Mattis easily won approval for a rare waiver to the law which bars recently retired officers from running the Pentagon because, as Democratic Sen. Jack Reed put it at his confirmation hearing, he was seen as "the saucer that cools the coffee."

Trump, who famously bragged during the campaign that he knew more about ISIS than the generals, ended up taking all their advice, from delegating more authority to commanders in the field, to bombing a Syrian air field as punishment for Bashar Assad's use of chemical weapons.

They talked Trump out of firing Nicholson, and into first removing Steve Bannon from the National Security Council, and then from the White House entirely.

It's been a slow, inexorable, internecine campaign of attrition, in which the former military men fly as low under the radar as possible, while gradually working to try to disabuse the president of views that they see as counter to U.S. national interests, and to disassociate him from staff members who hold radical views.

After six months as Homeland Security secretary, Kelly was tapped by Trump to replace Reince Priebus. Kelly immediately asserted his authority, beginning a purge of Trump loyalists he saw as reckless or incompetent, starting with Ezra Cohen-Watnick, an ally of Trump son-in-law Jared Kushner and staff member on the National Security Council, continuing with the bombastic Anthony Scaramucci, and finally Bannon and Gorka.

Bannon's favored Afghanistan option — replacing U.S. military trainers with private contractors — was scrapped after his departure, facing as it did uniform resistance from all of Trump's generals, including Pentagon chief Mattis.

Now, Mattis faces another thorny issue not of his making. As a battlefield commander, Mattis said he never cared much about "two consenting adults and who they go to bed with," as long as they can fight.

But after quietly working to kill congressional effort to strip funding for medical treatment for transgender troops, Mattis woke up one morning on vacation to see Trump had tweeted out a total ban on transgender people serving in any capacity in the military.

The president said he was acting once again on the advice of "my generals," but at the Pentagon no one could produce a single general or admiral who had recommended, or even been consulted on, the controversial and possibly illegal move.

The generals are used to Trump's impromptu policy statements, such as the time he pronounced that the Navy's new class of aircraft carriers would be returning to old-fashioned steam catapults, after hearing about some problems with the new electromagnetic system.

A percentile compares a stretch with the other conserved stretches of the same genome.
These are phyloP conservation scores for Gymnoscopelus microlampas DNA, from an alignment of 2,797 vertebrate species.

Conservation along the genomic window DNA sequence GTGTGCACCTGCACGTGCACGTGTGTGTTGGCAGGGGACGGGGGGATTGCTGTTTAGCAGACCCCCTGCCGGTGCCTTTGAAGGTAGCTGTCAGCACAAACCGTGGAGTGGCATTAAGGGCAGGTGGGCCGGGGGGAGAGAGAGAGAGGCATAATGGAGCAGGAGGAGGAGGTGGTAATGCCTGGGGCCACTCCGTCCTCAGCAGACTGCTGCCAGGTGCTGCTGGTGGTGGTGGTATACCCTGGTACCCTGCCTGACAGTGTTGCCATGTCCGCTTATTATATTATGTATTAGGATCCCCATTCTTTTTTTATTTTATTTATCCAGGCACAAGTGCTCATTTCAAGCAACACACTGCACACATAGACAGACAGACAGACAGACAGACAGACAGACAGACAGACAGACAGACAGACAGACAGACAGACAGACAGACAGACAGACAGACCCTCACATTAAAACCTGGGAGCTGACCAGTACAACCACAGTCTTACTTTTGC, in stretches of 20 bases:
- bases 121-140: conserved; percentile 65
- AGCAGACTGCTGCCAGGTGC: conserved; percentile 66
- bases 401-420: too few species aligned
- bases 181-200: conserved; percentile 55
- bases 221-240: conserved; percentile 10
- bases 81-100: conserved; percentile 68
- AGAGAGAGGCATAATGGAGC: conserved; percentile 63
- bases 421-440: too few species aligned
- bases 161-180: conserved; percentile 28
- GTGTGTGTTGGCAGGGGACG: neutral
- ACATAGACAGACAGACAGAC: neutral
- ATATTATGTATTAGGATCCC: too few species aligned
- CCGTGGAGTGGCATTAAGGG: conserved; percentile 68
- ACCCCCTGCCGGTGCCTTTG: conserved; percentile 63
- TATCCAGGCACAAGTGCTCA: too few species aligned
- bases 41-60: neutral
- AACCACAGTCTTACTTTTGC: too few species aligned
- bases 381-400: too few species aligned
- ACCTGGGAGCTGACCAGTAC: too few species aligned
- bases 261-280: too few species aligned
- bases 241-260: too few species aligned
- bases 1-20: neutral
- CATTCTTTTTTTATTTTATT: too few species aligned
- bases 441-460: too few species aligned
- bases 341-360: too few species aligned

In that case, the Navy just ignored Trump's tirade, and the issue went away.

In the case of the transgender ban, Mattis was able to work the issues with help inside the White House so when the guidance came back to the Pentagon it was vague and gave him some wiggle room.

Instead of an order to immediately discharge transgender troops, an option advocated by the now-departed Gorka, Mattis has six months to convene a panel of experts and then make a recommendation to the president.

Trump may again go with his gut, or he may be worn down by his generals by next spring, perhaps convinced that the transgender fight is not worth the aggravation, especially when there are bigger problems to tackle, such as North Korea.

Trump is still at odds with his generals on dealing with the bellicose rhetoric and provocative actions of North Korea's Kim Jong Un.

While Trump tweeted that "Talking is not the answer!" Mattis, who happened to be meeting at the Pentagon with Song Young-moo, South Korea's defense minister, responded calmly, "We're never out of diplomatic solutions."

Kelly has reportedly told the White House staff that his job is to manage them, not the president.

But under Kelly the responses to North Korea's missile tests have tended to come from official White House statements, instead of angry early morning tweets.

"We don't know if the new chief of staff Kelly has hidden Trump's BlackBerry or not," said Bruce Klingner of the Heritage Foundation, "but it does seem to be a more reflective traditional response than we have seen to some North Korean provocations."

One senior Pentagon official, who has been in some national security meetings, says Trump seems to rely more on the retired generals, such as Mattis and Kelly for advice.

"He's very much the CEO, he hired these guys to do a job, and he appreciates their wisdom and experience."

On the other hand, he says Dunford, who is still in uniform, tries to stick to what the official called, "straight, no kidding, honest assessments."

Mattis himself disputes the notion that Trump is inflexible.

Speaking to reporters informally last week, Mattis said, "The first time I met with President Trump, we disagreed on three things in my first 40 minutes with him: on NATO, on torture and something else, and he hired me. This is not man who is immune to being persuaded, if he thinks you've got an argument."